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 Osteopathy: What is Osteopathy? 

It is not possible to separate osteopathic practice from the theories that produced it. Osteopathy is not just a mechanistic approach to disease but a sincere and effective system which attempts to remove the causes of ill-health and seeks to reinforce the basic curative force which lies within the body itself. The belief was originally expressed over a hundred years ago by Andrew Taylor Still, the originator of Osteopathy, whose life and work will be considered in the next chapter. The concept of many of the causes, and therefore of the remedies, lying within the body itself, has a long history. For as long as man has existed on earth, disease and injury have existed with him.

Treatment of disease was, in prehistory, assigned to practitioners of one or another healing method. The cause of disease was ascribed, by many, to outside forces which were thought to enter the body of the sufferer. Treatment in such case was aimed at driving out such evil or morbid influences. Other practitioners blamed aberrations within the body, or soul, of the victim, for the disease process, and treatment was then designed to normalize the causative disturbances. These two divergent philosophies, the outside or inside cause, exists side by side for centuries.

In the fourth century B.C. a rational system of healing was introduced by the great Greek physician Hippocrates. He taught that illness was often caused by quite simple things, such as eating the wrong food or by living in unhygienic conditions. He therefore recognized that the apparent causes of disease could originate from external or internal factors. However, I believed also that the body itself, through the healing efforts of its own nature, was the means of recovery. 'It is our natures that are the physicians of our diseases'.

He stressed that the physician should assist the ability of the body to overcome disease by removing causative factors, and by encouraging the healing effort, but never to meddle with, or hinder nature's attempt towards recovery. Thus the school of thought that followed Hippocrates' teaching emphasized the study of health of man as a whole integrated unit; relating the whole man to his environment. Within that framework the causes of ill health were to be found.

Other schools of thought, however, continued to focus attention on the disease process itself, as an entity, largely ignoring the patient. The history of medicine ever since has been highlighted by proponents of one or other of these schools of thought. Through the ages we find the theoretical battle raging, which is more important, the diseased or the disease? It is true to say that the Hippocratic concept has been more honoured, but the rival philosophy has been more practiced.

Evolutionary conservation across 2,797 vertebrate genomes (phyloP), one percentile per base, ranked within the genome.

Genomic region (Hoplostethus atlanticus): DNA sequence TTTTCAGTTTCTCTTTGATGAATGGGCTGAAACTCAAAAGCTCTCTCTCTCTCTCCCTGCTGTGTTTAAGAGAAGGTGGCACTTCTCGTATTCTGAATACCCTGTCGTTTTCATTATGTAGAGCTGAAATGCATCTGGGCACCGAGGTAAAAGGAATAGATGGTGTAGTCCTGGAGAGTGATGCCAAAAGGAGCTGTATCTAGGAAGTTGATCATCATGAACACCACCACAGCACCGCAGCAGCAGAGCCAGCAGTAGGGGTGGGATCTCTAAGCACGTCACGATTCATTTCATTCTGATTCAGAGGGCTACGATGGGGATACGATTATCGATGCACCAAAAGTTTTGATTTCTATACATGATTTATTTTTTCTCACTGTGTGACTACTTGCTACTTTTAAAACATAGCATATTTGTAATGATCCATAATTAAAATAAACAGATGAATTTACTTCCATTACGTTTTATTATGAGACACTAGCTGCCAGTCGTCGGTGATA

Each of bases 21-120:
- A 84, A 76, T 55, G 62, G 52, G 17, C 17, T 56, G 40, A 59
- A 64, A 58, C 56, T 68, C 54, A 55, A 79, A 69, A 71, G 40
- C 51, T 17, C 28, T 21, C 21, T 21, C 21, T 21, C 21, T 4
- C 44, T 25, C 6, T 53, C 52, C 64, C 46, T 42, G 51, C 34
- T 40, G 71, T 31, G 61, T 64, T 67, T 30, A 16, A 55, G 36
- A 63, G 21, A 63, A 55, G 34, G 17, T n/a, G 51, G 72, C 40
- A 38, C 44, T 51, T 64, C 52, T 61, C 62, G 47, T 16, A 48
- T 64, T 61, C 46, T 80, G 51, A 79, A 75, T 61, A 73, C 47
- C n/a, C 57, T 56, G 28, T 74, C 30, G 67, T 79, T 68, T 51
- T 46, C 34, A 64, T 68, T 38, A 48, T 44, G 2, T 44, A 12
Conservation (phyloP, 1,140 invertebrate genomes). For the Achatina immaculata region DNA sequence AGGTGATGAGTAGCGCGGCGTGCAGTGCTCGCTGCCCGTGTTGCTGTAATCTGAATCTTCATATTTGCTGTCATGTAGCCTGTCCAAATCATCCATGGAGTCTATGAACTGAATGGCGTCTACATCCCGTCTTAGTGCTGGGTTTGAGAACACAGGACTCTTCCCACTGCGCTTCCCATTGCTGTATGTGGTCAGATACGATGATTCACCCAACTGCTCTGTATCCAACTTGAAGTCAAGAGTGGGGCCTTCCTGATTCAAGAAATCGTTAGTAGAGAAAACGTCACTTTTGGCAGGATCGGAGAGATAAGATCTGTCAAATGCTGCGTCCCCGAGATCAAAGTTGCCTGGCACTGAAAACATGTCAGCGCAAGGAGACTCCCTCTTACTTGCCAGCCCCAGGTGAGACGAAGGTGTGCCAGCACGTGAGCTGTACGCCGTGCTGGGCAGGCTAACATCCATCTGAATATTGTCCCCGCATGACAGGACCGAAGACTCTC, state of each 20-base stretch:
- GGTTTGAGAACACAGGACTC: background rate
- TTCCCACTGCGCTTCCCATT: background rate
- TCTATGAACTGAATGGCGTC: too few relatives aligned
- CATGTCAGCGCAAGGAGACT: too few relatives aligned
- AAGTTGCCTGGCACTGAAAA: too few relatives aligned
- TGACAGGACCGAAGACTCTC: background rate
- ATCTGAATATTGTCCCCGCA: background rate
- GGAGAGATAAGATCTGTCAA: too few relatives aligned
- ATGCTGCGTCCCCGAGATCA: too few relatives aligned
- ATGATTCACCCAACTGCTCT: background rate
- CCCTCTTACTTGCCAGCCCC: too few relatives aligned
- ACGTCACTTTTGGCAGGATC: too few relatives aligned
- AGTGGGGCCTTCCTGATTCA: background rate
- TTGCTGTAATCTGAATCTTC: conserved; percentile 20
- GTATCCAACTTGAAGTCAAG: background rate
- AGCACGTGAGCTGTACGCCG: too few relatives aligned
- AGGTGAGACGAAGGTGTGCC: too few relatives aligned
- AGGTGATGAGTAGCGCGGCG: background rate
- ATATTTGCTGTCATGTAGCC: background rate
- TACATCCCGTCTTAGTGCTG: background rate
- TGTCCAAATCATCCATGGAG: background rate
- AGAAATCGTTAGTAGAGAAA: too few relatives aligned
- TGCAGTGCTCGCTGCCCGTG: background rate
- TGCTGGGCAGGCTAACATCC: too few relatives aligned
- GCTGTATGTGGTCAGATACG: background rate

Osteopathic theory and practice are firmly in line with the concepts of Hippocrates. The patient is considered and treated as a whole. Founded as it was in this tradition, osteopathy is patient orientated rather than disease orientated. It has utilized structural diagnosis and manipulative therapy as part of its philosophy and practice, and therefore as part of total patient care, not confining it to painful conditions of the musculo-skeletal system alone.

In essence the original concept of osteopathy held that:

  1. Within the human body there exists a constant tendency towards health. If this capacity is recognized, and if treatment takes its relevance into account, then the prevention and normalization of disease processes is enhanced.
  2. The structure of the body is reciprocally related to its function. By this it is meant that any change in structure will alter some aspect of function and, conversely, any alteration in function will result in structural changes.
  3. Health is the primary area to be studied in attempting to understand disease.
  4. The musculo-skeletal system, which incorporates the bones, ligaments, muscles, fascia etc. forms a structure which, when disordered, may affect the function of other parts and systems of the body. This might be the result of irritation or abnormal response of the nerve and/or blood supply to these other organs or parts.
  5. The body is subject to mechanical disorder and is therefore capable of mechanical correction.
(Excerpted from Osteopathy: A Complete Health Care System )
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 About The Author
Leon Chaitow ND, DO, MROA practicing naturopath, osteopath, and acupuncturist in the United Kingdom, with over forty years clinical experience, Chaitow is Editor-in-Chief, of the ...more
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